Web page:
Nidhogg 2 is no longer a fencing game. It’s a hacking and slashing and shooting and stabbing game. Five minutes can go by without a single parry or smooth disarm as daggers play off against bows, and hulking great broadswords smash opponents into pulp. Instead of a thumb war, it’s rock, paper, scissors.

That’s a little unfair, as there’s no hard-coded system of counters with the weapon types, but they introduce enough variables to chip away at the core sword-on-sword simplicity that made the original such a joy to play. Occasionally you’ll still have a brilliant round because the fundamentals of the two button combat are the same. You can jump, slide, parry, kick, stab and (now) slash and shoot – it’s a tactical twitch game. The action is so fast that you can’t quite believe you ever have a chance to react intelligently, so when you do there’s a sense of having mastered swordplay mixed with a suspicion that blind luck was on your side.

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And that’s as it should be. For all my complaints, Nidhogg 2 still manages to make me laugh and smile and occasionally curse. A fight can collapse into a farcical chase or a sequence of drop-kicks and head-stomps, or it might go off the rails as both competitors insist on throwing their weapons as soon as they spawn and then dance toward each other, kicking and jumping.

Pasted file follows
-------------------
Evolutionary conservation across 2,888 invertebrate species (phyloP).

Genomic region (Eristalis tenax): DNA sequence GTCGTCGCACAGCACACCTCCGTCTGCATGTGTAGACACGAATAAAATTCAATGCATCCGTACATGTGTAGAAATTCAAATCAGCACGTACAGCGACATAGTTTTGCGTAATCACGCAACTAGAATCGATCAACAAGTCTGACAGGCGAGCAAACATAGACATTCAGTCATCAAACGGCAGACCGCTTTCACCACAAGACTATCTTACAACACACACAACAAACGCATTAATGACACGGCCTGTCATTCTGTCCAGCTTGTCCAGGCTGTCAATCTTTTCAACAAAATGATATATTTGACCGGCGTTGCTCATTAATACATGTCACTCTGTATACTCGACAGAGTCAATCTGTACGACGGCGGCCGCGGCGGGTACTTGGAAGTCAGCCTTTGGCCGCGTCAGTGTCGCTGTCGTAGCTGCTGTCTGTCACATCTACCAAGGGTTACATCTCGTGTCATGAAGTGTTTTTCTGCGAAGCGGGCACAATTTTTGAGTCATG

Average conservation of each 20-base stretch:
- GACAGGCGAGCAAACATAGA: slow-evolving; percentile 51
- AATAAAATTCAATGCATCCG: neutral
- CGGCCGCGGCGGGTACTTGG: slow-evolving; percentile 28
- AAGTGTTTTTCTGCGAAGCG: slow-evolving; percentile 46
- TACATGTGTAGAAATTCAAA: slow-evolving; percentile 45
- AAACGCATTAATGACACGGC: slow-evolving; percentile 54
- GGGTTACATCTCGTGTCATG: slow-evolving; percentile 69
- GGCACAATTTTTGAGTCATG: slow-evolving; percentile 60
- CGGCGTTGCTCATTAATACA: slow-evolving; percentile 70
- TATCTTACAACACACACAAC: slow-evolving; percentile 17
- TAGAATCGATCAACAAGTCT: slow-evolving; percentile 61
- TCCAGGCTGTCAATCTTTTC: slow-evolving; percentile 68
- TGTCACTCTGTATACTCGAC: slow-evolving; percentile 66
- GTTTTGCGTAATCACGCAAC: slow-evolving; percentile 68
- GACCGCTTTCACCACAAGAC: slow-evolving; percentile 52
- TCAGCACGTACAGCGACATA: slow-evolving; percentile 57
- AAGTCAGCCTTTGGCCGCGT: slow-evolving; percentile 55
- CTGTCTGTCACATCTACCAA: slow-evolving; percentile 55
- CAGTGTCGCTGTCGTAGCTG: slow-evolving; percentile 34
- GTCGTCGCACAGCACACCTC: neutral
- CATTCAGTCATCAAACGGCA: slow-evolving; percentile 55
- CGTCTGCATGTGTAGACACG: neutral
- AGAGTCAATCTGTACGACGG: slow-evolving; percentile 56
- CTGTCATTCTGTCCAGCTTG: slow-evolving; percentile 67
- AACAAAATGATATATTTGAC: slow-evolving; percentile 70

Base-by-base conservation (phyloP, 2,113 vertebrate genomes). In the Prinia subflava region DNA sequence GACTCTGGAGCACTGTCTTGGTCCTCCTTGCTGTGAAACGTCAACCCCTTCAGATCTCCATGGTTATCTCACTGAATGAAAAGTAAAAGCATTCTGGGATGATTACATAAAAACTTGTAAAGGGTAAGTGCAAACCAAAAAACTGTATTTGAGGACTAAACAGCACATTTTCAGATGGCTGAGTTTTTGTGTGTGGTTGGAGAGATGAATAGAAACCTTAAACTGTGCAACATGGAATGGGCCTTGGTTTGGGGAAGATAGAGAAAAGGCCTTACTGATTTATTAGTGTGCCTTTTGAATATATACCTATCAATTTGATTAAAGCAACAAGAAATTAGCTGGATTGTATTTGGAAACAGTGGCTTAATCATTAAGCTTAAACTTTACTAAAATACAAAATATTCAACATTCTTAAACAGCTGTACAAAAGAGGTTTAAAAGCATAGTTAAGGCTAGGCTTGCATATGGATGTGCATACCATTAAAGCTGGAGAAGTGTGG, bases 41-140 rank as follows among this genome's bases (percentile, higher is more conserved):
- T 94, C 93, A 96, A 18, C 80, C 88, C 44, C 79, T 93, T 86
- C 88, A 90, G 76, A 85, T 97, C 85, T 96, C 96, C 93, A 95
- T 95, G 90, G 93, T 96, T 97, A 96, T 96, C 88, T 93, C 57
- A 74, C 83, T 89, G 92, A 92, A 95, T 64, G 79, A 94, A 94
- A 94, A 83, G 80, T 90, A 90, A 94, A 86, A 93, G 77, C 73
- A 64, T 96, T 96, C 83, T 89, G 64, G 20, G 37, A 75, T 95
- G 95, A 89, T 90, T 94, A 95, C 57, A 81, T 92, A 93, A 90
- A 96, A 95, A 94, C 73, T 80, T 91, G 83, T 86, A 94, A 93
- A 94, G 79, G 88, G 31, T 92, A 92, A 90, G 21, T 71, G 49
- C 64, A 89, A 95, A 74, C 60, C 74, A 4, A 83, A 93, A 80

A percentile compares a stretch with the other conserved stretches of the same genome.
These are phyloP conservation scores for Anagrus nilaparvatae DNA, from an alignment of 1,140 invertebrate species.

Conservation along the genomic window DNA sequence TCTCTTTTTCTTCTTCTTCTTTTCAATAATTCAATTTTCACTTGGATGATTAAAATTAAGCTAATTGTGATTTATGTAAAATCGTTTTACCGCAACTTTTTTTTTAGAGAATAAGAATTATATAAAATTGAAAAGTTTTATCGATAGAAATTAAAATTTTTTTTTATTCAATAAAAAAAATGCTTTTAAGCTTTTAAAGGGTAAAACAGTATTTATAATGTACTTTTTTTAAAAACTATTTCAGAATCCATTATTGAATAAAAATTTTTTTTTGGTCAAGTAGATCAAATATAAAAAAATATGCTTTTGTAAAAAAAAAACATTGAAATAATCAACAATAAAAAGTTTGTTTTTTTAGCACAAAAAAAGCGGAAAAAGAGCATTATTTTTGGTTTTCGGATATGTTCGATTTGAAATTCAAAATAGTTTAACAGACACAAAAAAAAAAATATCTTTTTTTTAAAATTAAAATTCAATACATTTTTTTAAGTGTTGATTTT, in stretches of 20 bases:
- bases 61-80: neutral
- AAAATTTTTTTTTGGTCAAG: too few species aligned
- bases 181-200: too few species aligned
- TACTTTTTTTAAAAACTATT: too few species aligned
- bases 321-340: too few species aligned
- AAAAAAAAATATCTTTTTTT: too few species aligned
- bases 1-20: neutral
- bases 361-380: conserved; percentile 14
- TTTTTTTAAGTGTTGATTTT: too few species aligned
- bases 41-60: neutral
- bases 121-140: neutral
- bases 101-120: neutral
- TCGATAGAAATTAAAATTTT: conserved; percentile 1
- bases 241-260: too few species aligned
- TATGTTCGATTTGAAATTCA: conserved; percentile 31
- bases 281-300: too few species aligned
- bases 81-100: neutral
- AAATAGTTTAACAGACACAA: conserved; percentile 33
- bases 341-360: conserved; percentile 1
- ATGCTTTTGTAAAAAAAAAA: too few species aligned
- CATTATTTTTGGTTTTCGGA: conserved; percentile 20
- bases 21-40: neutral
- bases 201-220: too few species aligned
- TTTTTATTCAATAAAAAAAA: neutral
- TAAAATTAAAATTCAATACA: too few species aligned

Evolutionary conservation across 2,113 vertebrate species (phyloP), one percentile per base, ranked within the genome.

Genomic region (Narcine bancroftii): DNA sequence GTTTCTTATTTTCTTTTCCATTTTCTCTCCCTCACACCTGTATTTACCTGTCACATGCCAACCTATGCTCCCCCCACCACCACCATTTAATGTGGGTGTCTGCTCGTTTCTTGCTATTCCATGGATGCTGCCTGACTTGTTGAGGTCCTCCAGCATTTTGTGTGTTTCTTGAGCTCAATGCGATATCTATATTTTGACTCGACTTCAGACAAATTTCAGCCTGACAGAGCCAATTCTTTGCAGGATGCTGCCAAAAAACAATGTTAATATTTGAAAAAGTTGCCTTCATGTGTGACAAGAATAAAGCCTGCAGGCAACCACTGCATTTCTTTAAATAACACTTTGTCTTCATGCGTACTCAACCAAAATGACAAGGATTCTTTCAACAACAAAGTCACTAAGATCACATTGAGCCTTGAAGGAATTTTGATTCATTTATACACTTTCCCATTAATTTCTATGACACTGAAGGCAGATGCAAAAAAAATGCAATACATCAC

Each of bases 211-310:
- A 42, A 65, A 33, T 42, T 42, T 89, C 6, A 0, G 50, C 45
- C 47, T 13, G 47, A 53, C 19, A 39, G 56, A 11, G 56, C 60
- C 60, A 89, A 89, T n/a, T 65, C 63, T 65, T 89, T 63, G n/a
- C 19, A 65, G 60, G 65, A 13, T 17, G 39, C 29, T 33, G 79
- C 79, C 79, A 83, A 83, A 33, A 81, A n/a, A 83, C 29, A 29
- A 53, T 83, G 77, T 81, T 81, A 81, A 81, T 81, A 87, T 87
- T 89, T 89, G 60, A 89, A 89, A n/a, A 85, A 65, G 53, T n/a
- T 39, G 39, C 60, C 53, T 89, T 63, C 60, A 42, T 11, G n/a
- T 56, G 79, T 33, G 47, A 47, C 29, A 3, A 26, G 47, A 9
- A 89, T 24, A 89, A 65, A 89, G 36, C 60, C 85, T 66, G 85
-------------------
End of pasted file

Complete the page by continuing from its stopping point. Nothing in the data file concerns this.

Nidhogg has always been a silly game but the weirdness of the victory animation, which sees the winner devoured, no longer feels like an odd punchline because the whole game has become a grotesque parade. I hated the screenshots when I first saw them and I wasn’t alone, but in motion I quite like the new look. It’s deliberately ugly in a way that I rarely see in a game, like a nineties platformer that got sick or a claymation scene that’s gone horribly wrong.

The worms are no longer exclusive to the finale of a fight and have a similar role to Dishonored’s whales. They’re butchered, hanging from hooks, but also destroying airships and generally being a nuisance. Sometimes you’re running along their guts and sometimes you’re in a volcano or up among the clouds. The stages are packed with detail, and have some tricksy elevation changes and traps, but even though I’m not dead set against the graphics, I still prefer the simple style of the original.

That’s true of the combat as well. Nidhogg 2 has more to offer but it all feels like a distraction from the perfection of the central fencing mechanic and melee feels so overpowered, rewarding proximity and button mashing rather than the careful poise of the duelling. You can add modifiers to games, including a ‘Baby’ mode which makes both characters crawl and slide and hop, but you can’t strip out everything new and just play the original. There will always be at least one extra weapon variant.

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Well, you can return to the original by…playing the original. But Nidhogg 2 does have the one thing that a sequel needed. Better netcode. I’ve had a fine old time playing with friends and strangers alike,and that’s enough to make Nidhogg 2 a better proposition than the original if you’re not playing with people in the same room. And that beats playing against the computer, where there’s nothing more than a brief arcade mode introducing the levels and weapons.